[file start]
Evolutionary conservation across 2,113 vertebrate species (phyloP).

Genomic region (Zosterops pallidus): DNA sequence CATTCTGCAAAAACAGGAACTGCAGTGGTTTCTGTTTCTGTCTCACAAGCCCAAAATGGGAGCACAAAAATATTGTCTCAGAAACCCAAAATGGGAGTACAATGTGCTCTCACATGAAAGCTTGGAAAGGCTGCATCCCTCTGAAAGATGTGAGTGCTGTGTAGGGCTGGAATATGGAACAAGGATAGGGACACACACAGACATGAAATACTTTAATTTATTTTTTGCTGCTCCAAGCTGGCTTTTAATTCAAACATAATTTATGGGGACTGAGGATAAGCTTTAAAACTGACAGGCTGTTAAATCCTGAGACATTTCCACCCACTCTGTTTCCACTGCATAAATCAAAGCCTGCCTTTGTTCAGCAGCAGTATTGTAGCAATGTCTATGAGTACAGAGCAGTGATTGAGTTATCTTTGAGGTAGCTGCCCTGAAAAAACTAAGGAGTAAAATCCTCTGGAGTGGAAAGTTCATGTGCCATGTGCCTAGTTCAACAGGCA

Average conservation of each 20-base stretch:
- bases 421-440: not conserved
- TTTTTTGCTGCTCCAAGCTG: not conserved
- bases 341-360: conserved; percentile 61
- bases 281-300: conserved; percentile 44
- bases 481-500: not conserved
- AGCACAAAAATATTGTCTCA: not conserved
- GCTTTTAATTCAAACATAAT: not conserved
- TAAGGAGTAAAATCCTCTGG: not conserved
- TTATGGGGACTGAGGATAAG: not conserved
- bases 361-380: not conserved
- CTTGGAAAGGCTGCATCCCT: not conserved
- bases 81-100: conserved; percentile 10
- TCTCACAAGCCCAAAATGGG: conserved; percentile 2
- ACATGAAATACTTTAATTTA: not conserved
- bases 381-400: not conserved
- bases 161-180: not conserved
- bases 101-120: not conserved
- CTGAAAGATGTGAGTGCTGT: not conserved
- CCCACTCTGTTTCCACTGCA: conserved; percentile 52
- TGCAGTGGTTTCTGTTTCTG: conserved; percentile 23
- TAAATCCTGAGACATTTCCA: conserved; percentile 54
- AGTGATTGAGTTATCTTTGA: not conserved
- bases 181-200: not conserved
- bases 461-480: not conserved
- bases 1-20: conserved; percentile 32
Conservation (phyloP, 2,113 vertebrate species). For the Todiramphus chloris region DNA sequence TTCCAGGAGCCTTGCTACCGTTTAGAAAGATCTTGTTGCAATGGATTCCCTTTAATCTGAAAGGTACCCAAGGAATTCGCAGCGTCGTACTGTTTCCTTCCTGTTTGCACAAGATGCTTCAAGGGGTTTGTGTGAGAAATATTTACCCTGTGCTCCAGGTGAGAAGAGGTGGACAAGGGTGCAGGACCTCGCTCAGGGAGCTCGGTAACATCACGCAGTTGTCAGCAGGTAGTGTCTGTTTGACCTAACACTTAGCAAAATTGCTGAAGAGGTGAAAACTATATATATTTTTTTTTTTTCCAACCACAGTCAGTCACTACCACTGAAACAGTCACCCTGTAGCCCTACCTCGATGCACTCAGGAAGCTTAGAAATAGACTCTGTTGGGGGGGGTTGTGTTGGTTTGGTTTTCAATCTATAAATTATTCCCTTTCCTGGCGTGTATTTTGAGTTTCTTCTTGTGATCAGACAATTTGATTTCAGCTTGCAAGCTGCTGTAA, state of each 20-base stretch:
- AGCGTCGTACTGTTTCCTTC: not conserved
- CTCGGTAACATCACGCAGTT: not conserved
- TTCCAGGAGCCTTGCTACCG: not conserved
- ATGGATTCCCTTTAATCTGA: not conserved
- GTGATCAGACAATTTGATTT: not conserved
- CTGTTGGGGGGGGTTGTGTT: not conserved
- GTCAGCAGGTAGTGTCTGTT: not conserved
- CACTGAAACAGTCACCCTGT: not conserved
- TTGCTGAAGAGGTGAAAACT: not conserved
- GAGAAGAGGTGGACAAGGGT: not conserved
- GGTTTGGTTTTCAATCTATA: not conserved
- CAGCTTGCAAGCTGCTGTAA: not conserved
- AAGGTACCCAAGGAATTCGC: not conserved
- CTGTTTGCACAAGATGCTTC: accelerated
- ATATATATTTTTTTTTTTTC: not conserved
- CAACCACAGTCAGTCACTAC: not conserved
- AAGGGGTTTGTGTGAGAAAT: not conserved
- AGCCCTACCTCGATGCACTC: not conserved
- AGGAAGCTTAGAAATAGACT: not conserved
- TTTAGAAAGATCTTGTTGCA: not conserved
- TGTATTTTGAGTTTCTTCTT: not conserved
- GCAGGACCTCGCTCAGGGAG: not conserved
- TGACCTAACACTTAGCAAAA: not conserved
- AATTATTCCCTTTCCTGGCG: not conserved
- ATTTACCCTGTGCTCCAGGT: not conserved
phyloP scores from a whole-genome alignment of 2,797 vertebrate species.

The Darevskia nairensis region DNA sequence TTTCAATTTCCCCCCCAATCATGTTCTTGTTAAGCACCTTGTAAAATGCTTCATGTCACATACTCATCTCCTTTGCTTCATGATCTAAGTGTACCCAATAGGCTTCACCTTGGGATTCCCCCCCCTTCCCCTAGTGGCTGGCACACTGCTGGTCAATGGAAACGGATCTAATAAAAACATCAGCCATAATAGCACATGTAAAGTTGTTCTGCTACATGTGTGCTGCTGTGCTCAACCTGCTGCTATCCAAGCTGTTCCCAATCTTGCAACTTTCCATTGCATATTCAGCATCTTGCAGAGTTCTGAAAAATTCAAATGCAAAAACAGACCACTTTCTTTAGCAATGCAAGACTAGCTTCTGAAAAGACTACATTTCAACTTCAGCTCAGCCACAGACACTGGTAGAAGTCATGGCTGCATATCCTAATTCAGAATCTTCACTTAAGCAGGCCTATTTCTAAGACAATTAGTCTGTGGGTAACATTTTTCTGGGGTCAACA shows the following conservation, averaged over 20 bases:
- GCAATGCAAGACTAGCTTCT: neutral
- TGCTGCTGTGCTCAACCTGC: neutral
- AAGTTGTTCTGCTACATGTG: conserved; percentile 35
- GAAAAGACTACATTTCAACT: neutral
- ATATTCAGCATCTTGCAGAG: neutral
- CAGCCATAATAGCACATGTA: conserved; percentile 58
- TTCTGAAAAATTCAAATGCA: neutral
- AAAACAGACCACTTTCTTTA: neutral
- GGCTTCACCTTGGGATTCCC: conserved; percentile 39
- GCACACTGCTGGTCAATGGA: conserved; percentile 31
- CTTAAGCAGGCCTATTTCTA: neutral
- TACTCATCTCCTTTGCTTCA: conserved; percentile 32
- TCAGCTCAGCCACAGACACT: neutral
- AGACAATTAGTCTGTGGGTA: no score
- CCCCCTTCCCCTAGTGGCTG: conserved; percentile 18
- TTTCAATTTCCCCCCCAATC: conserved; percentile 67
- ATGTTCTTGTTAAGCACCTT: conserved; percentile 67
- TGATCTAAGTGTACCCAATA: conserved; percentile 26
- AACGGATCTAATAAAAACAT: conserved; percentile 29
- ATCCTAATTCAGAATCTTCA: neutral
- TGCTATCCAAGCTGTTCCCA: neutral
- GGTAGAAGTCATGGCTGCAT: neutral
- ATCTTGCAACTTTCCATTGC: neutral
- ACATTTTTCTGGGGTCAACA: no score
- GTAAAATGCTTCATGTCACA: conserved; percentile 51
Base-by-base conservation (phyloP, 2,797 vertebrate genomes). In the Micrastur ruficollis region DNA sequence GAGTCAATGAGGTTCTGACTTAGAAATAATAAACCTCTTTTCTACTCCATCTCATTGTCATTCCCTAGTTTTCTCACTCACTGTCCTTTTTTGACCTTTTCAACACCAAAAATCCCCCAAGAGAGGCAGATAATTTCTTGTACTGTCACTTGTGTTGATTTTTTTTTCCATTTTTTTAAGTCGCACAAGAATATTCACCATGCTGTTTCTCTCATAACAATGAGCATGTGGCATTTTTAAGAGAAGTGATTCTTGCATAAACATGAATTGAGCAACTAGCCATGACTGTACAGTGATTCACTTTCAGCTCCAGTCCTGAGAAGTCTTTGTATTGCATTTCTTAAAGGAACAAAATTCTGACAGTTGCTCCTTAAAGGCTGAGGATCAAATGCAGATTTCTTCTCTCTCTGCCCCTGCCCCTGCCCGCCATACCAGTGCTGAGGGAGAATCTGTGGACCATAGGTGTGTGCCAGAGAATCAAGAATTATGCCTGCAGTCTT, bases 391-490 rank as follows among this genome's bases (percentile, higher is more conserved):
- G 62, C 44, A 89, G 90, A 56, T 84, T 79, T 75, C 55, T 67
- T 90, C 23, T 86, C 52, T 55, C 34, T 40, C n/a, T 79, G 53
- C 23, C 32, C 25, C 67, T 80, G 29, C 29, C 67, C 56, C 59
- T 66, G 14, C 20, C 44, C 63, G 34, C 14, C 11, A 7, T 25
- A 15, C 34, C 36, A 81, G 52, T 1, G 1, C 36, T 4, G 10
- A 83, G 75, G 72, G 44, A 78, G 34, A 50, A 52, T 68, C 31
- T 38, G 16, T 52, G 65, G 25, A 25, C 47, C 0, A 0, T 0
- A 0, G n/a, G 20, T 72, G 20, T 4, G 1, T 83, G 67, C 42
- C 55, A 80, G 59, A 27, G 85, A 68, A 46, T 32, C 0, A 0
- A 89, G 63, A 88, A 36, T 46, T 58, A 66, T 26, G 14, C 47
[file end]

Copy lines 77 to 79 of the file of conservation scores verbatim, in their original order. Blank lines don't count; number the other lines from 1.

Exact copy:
- TGCTATCCAAGCTGTTCCCA: neutral
- GGTAGAAGTCATGGCTGCAT: neutral
- ATCTTGCAACTTTCCATTGC: neutral